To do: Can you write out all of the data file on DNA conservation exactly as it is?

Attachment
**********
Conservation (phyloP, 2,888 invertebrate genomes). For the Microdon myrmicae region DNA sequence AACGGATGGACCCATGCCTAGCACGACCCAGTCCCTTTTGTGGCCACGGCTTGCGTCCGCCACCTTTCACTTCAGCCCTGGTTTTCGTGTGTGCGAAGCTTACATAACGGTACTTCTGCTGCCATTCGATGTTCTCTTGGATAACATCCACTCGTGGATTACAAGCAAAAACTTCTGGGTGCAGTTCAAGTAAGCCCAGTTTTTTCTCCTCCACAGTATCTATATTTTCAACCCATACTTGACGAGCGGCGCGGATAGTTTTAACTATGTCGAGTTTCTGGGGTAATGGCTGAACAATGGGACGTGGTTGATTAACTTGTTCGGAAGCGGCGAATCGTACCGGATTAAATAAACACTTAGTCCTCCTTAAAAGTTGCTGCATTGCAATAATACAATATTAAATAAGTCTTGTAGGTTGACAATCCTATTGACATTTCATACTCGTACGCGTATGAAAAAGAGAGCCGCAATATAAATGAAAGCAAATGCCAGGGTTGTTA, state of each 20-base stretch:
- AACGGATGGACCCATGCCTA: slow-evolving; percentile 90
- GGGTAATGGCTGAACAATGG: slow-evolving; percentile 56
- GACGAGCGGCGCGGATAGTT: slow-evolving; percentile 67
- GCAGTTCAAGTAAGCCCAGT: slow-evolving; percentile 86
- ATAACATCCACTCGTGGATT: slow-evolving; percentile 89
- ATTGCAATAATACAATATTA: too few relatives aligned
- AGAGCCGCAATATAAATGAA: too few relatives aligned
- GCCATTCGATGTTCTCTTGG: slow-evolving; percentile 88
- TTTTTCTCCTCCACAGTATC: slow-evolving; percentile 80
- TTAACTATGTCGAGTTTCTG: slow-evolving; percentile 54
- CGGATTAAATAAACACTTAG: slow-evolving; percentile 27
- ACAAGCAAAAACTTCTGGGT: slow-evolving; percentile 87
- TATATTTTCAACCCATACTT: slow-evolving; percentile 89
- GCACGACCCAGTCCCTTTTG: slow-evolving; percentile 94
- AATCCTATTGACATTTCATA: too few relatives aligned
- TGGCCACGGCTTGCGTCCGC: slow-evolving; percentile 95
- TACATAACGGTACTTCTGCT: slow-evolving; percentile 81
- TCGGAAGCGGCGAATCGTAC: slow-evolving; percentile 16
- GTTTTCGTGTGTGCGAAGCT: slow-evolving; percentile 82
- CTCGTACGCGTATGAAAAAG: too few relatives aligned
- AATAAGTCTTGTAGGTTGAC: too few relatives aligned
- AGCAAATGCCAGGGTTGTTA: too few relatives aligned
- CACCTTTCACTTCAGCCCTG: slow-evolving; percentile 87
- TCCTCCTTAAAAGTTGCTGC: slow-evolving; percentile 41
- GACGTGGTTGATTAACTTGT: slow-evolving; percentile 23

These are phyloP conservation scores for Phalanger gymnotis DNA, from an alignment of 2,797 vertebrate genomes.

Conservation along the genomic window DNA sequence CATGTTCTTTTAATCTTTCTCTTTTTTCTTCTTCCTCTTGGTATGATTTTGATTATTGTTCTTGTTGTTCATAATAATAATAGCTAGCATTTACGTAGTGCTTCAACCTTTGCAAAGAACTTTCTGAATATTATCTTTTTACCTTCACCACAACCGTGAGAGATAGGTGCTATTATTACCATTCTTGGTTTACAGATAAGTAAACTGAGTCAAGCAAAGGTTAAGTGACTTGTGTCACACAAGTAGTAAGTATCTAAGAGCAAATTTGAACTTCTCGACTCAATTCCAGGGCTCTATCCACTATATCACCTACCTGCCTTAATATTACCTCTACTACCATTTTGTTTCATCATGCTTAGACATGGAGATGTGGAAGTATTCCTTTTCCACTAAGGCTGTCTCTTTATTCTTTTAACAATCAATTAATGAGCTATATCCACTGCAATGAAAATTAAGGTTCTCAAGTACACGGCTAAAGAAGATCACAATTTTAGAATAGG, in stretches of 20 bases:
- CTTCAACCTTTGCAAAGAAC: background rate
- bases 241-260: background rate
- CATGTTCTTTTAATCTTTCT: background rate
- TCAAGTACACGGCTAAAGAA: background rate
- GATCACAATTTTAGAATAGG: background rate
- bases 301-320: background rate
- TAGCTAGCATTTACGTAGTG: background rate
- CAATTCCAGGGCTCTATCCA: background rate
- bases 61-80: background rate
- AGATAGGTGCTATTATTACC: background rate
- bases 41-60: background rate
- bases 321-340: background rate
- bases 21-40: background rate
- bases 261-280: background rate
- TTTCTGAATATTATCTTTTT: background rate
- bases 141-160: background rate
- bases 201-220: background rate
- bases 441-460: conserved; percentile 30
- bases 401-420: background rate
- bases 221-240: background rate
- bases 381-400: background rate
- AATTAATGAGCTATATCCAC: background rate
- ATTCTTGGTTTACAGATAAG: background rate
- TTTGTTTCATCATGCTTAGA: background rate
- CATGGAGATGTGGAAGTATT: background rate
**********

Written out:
Conservation (phyloP, 2,888 invertebrate genomes). For the Microdon myrmicae region DNA sequence AACGGATGGACCCATGCCTAGCACGACCCAGTCCCTTTTGTGGCCACGGCTTGCGTCCGCCACCTTTCACTTCAGCCCTGGTTTTCGTGTGTGCGAAGCTTACATAACGGTACTTCTGCTGCCATTCGATGTTCTCTTGGATAACATCCACTCGTGGATTACAAGCAAAAACTTCTGGGTGCAGTTCAAGTAAGCCCAGTTTTTTCTCCTCCACAGTATCTATATTTTCAACCCATACTTGACGAGCGGCGCGGATAGTTTTAACTATGTCGAGTTTCTGGGGTAATGGCTGAACAATGGGACGTGGTTGATTAACTTGTTCGGAAGCGGCGAATCGTACCGGATTAAATAAACACTTAGTCCTCCTTAAAAGTTGCTGCATTGCAATAATACAATATTAAATAAGTCTTGTAGGTTGACAATCCTATTGACATTTCATACTCGTACGCGTATGAAAAAGAGAGCCGCAATATAAATGAAAGCAAATGCCAGGGTTGTTA, state of each 20-base stretch:
- AACGGATGGACCCATGCCTA: slow-evolving; percentile 90
- GGGTAATGGCTGAACAATGG: slow-evolving; percentile 56
- GACGAGCGGCGCGGATAGTT: slow-evolving; percentile 67
- GCAGTTCAAGTAAGCCCAGT: slow-evolving; percentile 86
- ATAACATCCACTCGTGGATT: slow-evolving; percentile 89
- ATTGCAATAATACAATATTA: too few relatives aligned
- AGAGCCGCAATATAAATGAA: too few relatives aligned
- GCCATTCGATGTTCTCTTGG: slow-evolving; percentile 88
- TTTTTCTCCTCCACAGTATC: slow-evolving; percentile 80
- TTAACTATGTCGAGTTTCTG: slow-evolving; percentile 54
- CGGATTAAATAAACACTTAG: slow-evolving; percentile 27
- ACAAGCAAAAACTTCTGGGT: slow-evolving; percentile 87
- TATATTTTCAACCCATACTT: slow-evolving; percentile 89
- GCACGACCCAGTCCCTTTTG: slow-evolving; percentile 94
- AATCCTATTGACATTTCATA: too few relatives aligned
- TGGCCACGGCTTGCGTCCGC: slow-evolving; percentile 95
- TACATAACGGTACTTCTGCT: slow-evolving; percentile 81
- TCGGAAGCGGCGAATCGTAC: slow-evolving; percentile 16
- GTTTTCGTGTGTGCGAAGCT: slow-evolving; percentile 82
- CTCGTACGCGTATGAAAAAG: too few relatives aligned
- AATAAGTCTTGTAGGTTGAC: too few relatives aligned
- AGCAAATGCCAGGGTTGTTA: too few relatives aligned
- CACCTTTCACTTCAGCCCTG: slow-evolving; percentile 87
- TCCTCCTTAAAAGTTGCTGC: slow-evolving; percentile 41
- GACGTGGTTGATTAACTTGT: slow-evolving; percentile 23

These are phyloP conservation scores for Phalanger gymnotis DNA, from an alignment of 2,797 vertebrate genomes.

Conservation along the genomic window DNA sequence CATGTTCTTTTAATCTTTCTCTTTTTTCTTCTTCCTCTTGGTATGATTTTGATTATTGTTCTTGTTGTTCATAATAATAATAGCTAGCATTTACGTAGTGCTTCAACCTTTGCAAAGAACTTTCTGAATATTATCTTTTTACCTTCACCACAACCGTGAGAGATAGGTGCTATTATTACCATTCTTGGTTTACAGATAAGTAAACTGAGTCAAGCAAAGGTTAAGTGACTTGTGTCACACAAGTAGTAAGTATCTAAGAGCAAATTTGAACTTCTCGACTCAATTCCAGGGCTCTATCCACTATATCACCTACCTGCCTTAATATTACCTCTACTACCATTTTGTTTCATCATGCTTAGACATGGAGATGTGGAAGTATTCCTTTTCCACTAAGGCTGTCTCTTTATTCTTTTAACAATCAATTAATGAGCTATATCCACTGCAATGAAAATTAAGGTTCTCAAGTACACGGCTAAAGAAGATCACAATTTTAGAATAGG, in stretches of 20 bases:
- CTTCAACCTTTGCAAAGAAC: background rate
- bases 241-260: background rate
- CATGTTCTTTTAATCTTTCT: background rate
- TCAAGTACACGGCTAAAGAA: background rate
- GATCACAATTTTAGAATAGG: background rate
- bases 301-320: background rate
- TAGCTAGCATTTACGTAGTG: background rate
- CAATTCCAGGGCTCTATCCA: background rate
- bases 61-80: background rate
- AGATAGGTGCTATTATTACC: background rate
- bases 41-60: background rate
- bases 321-340: background rate
- bases 21-40: background rate
- bases 261-280: background rate
- TTTCTGAATATTATCTTTTT: background rate
- bases 141-160: background rate
- bases 201-220: background rate
- bases 441-460: conserved; percentile 30
- bases 401-420: background rate
- bases 221-240: background rate
- bases 381-400: background rate
- AATTAATGAGCTATATCCAC: background rate
- ATTCTTGGTTTACAGATAAG: background rate
- TTTGTTTCATCATGCTTAGA: background rate
- CATGGAGATGTGGAAGTATT: background rate